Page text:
I fell in love with a boy.
It was two years ago at Burning Man. I was out in deep playa on Burn night when I met him. We rode our bikes to the trash fence and sat together in the cold and the darkness as I listened to him speak, sharing his feelings and reflecting on his life, really raw stuff, for hours.
Eventually we headed back to the city. As we neared the temple he stopped, got off his bike. He said he had something to write in there, and that he needed help. He was weeping as I guided him into the temple and he made his way to the large stone in the center. As he knelt and wrote on the stone with a sharpie he began wailing and crying out. When he was done writing he lay back and collapsed on the ground.
Sharing that experience with him changed my life. We started dating that night, and since then we’ve been inseparable. We’ve lived all over the world together and I’ve been with him during his triumphs and low moments, when meeting new friends, trying new things, and giving birth to new ideas. The experiences we’ve shared have strengthened our connection and brought us closer. I know him better than anyone else and I learn something new about him every day.
Last weekend I realized: “I want to marry this boy. Today.” So we got married.
The boy I love is me. I married myself.
Why I Married Myself
Credit goes to Tracy McMillan for introducing me to the concept of marrying oneself. She did a TED talk in which she discusses this concept. The main idea of marrying yourself is that you commit to yourself, fully. That you’re saying “I’ll never leave you.” to yourself.
It’s a great talk and I encourage you to watch it.
After having forgotten about this idea for about a month, I remembered it last Sunday while returning to Victoria from Salt Spring Island, and I knew I was going to do it that afternoon.
All of the conditions were perfect: the weather was beautiful, I was feeling so in love with myself, I realized I’d loved, and been in love, with myself since that night at Burning Man, and the date was November 1, 2015, which was exactly two weeks after my 30th birthday and is a great wedding / anniversary date.
What do I think it means to marry myself? What do I want it to mean? What kind of marriage do I want to have? Those are the questions I thought about as I drove to Vic, and these are some of my answers:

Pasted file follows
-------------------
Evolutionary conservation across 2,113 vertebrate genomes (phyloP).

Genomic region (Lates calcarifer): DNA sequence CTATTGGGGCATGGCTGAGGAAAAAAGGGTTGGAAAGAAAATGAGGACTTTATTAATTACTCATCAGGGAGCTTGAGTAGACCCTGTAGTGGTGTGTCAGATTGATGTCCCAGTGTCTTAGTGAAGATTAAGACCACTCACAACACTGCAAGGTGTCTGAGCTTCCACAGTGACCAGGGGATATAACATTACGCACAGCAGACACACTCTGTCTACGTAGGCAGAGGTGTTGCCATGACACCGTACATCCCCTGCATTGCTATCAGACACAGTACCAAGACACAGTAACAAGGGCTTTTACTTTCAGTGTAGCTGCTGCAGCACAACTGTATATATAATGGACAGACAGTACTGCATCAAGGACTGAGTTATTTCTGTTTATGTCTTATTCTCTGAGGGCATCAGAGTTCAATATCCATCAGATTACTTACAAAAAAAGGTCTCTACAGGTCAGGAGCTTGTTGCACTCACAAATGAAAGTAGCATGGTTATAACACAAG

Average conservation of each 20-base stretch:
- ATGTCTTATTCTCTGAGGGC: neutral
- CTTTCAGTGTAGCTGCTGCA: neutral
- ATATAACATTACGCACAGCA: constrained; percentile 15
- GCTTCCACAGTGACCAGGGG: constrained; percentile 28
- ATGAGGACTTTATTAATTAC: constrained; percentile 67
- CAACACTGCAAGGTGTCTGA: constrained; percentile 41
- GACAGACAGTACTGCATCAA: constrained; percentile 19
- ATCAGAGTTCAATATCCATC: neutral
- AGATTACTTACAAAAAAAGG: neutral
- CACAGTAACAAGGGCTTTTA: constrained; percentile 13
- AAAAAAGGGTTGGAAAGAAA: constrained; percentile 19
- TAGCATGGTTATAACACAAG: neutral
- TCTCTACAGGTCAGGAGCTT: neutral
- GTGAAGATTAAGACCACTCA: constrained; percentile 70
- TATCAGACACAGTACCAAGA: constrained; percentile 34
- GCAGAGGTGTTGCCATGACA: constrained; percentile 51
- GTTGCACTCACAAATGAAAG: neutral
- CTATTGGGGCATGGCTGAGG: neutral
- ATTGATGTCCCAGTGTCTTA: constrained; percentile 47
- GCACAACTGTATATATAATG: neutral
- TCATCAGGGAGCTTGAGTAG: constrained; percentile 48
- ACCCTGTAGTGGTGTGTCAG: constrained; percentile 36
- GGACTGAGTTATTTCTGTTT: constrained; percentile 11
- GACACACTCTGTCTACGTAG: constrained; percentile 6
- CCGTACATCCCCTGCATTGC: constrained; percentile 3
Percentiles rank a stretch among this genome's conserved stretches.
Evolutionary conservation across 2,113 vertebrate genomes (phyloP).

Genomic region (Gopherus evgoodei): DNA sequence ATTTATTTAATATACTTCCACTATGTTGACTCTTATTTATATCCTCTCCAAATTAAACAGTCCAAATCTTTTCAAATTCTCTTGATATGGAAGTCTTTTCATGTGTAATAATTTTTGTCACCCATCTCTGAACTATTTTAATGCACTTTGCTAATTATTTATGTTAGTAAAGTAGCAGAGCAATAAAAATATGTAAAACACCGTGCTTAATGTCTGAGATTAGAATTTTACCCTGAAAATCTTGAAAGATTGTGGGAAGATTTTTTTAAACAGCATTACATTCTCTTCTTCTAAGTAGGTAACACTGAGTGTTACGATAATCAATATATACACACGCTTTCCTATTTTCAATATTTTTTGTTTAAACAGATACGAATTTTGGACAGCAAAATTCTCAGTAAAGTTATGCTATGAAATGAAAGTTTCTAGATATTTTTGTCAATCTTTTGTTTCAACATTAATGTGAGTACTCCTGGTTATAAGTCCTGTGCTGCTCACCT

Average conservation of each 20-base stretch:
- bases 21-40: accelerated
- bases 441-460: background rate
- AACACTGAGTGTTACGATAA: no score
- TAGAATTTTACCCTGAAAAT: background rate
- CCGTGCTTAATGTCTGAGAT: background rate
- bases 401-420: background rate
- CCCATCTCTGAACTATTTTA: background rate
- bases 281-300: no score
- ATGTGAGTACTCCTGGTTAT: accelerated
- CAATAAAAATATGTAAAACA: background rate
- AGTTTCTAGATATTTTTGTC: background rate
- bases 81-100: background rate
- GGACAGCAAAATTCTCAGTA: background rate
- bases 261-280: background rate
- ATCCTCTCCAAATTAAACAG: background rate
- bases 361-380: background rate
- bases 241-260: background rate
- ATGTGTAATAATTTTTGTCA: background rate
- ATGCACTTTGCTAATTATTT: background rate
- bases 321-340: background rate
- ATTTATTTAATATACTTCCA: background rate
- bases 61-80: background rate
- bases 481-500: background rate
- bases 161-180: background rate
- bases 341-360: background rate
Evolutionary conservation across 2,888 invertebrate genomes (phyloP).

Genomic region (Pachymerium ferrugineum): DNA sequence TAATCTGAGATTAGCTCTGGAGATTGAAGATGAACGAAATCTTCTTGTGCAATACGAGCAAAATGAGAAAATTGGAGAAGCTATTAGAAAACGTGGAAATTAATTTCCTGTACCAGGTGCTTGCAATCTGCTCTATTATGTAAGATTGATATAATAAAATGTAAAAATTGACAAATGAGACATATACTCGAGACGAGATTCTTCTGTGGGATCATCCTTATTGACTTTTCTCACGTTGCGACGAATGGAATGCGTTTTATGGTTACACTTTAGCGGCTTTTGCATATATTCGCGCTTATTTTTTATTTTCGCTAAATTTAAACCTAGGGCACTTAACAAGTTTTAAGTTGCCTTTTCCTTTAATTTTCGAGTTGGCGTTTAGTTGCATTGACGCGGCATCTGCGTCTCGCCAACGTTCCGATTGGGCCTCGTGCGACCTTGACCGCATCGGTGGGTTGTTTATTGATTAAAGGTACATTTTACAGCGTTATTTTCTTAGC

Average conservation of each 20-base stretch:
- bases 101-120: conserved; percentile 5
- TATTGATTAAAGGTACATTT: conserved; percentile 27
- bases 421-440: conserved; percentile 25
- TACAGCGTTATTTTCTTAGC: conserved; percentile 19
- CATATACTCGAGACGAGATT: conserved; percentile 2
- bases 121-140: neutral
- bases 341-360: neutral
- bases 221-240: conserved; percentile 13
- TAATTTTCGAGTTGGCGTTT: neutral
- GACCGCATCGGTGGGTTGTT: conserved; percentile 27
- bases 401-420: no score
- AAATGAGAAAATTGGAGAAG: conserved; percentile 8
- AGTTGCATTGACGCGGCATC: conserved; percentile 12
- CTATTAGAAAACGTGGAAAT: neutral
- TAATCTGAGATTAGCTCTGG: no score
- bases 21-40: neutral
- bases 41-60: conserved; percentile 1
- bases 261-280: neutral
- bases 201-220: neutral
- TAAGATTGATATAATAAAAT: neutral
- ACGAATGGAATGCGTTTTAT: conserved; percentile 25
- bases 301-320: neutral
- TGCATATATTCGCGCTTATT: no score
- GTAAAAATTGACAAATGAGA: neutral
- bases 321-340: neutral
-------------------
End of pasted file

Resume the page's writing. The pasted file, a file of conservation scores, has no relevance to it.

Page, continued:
Marrying myself means I will always be by my side. I’ll always be my own partner, loving and supporting myself. I’ll love myself for who I am now, as I am now, with no conditions placed on giving that love to myself. Marrying myself means I will take care of myself. It means I will love myself as I would like my lovers to love me. It means I will be honest and true to myself. And it means I will give myself the freedom and the blessing to grow and change in whatever ways I want and however much I want.
That last one is especially important. The way I see it, many relationship problems stem from opposition to change. As people, we tend to form an image and an understanding of each other and then lock that into place, failing to acknowledge that everyone is growing and changing all the time. Who we were yesterday is not who we will be tomorrow.
In many relationships, it’s not just the people but the relationship itself – the relating – that becomes patterned and stagnant. People settle into comfortably relating to each other on autopilot, and the relationship becomes brittle. When a relationship doesn’t support growth and change, and when one or both partners want to change, the relating becomes painful. Many relationships are too inflexible to allow the partners or the relationship to change, and when these changes insist on happening, the relationship breaks and ends.
I want my marriage with myself to be a practice in embracing change. The only partner I can count on to be with me for my whole life is me. I cannot escape this partnership, so I better make it a good one. Being my own life-long partner is the one thing that won’t change.